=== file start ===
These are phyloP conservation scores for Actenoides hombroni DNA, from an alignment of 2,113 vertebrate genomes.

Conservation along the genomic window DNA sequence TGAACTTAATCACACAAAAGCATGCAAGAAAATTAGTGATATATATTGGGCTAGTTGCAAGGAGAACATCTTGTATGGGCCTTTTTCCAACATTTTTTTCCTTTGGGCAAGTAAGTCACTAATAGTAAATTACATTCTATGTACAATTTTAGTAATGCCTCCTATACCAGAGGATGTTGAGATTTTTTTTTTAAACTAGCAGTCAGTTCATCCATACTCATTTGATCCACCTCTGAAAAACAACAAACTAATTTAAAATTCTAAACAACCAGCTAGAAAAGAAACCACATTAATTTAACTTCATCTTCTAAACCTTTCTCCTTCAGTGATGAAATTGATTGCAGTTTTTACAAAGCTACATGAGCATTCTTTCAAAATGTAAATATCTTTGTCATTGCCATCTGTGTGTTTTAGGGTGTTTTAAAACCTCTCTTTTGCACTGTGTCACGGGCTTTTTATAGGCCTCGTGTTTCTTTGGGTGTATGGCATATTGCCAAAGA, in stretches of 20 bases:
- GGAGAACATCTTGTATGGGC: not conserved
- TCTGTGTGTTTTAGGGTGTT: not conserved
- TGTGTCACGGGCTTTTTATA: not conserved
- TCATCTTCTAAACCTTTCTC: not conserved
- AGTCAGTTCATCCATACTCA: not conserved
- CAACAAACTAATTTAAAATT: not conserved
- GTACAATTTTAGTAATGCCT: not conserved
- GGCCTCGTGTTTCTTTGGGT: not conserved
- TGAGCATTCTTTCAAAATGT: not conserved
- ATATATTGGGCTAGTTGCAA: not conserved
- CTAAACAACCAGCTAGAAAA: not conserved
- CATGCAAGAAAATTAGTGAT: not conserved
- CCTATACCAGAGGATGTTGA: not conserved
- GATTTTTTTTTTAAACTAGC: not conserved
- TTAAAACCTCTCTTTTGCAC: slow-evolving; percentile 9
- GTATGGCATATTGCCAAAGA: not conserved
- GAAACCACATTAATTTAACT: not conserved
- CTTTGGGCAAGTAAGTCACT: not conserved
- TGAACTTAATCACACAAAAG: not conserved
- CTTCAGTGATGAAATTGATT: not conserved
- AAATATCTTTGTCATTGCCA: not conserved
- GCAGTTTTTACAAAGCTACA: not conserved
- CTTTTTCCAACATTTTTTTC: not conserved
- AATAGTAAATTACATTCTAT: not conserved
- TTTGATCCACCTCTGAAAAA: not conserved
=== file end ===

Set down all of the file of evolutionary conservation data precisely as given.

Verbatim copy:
These are phyloP conservation scores for Actenoides hombroni DNA, from an alignment of 2,113 vertebrate genomes.

Conservation along the genomic window DNA sequence TGAACTTAATCACACAAAAGCATGCAAGAAAATTAGTGATATATATTGGGCTAGTTGCAAGGAGAACATCTTGTATGGGCCTTTTTCCAACATTTTTTTCCTTTGGGCAAGTAAGTCACTAATAGTAAATTACATTCTATGTACAATTTTAGTAATGCCTCCTATACCAGAGGATGTTGAGATTTTTTTTTTAAACTAGCAGTCAGTTCATCCATACTCATTTGATCCACCTCTGAAAAACAACAAACTAATTTAAAATTCTAAACAACCAGCTAGAAAAGAAACCACATTAATTTAACTTCATCTTCTAAACCTTTCTCCTTCAGTGATGAAATTGATTGCAGTTTTTACAAAGCTACATGAGCATTCTTTCAAAATGTAAATATCTTTGTCATTGCCATCTGTGTGTTTTAGGGTGTTTTAAAACCTCTCTTTTGCACTGTGTCACGGGCTTTTTATAGGCCTCGTGTTTCTTTGGGTGTATGGCATATTGCCAAAGA, in stretches of 20 bases:
- GGAGAACATCTTGTATGGGC: not conserved
- TCTGTGTGTTTTAGGGTGTT: not conserved
- TGTGTCACGGGCTTTTTATA: not conserved
- TCATCTTCTAAACCTTTCTC: not conserved
- AGTCAGTTCATCCATACTCA: not conserved
- CAACAAACTAATTTAAAATT: not conserved
- GTACAATTTTAGTAATGCCT: not conserved
- GGCCTCGTGTTTCTTTGGGT: not conserved
- TGAGCATTCTTTCAAAATGT: not conserved
- ATATATTGGGCTAGTTGCAA: not conserved
- CTAAACAACCAGCTAGAAAA: not conserved
- CATGCAAGAAAATTAGTGAT: not conserved
- CCTATACCAGAGGATGTTGA: not conserved
- GATTTTTTTTTTAAACTAGC: not conserved
- TTAAAACCTCTCTTTTGCAC: slow-evolving; percentile 9
- GTATGGCATATTGCCAAAGA: not conserved
- GAAACCACATTAATTTAACT: not conserved
- CTTTGGGCAAGTAAGTCACT: not conserved
- TGAACTTAATCACACAAAAG: not conserved
- CTTCAGTGATGAAATTGATT: not conserved
- AAATATCTTTGTCATTGCCA: not conserved
- GCAGTTTTTACAAAGCTACA: not conserved
- CTTTTTCCAACATTTTTTTC: not conserved
- AATAGTAAATTACATTCTAT: not conserved
- TTTGATCCACCTCTGAAAAA: not conserved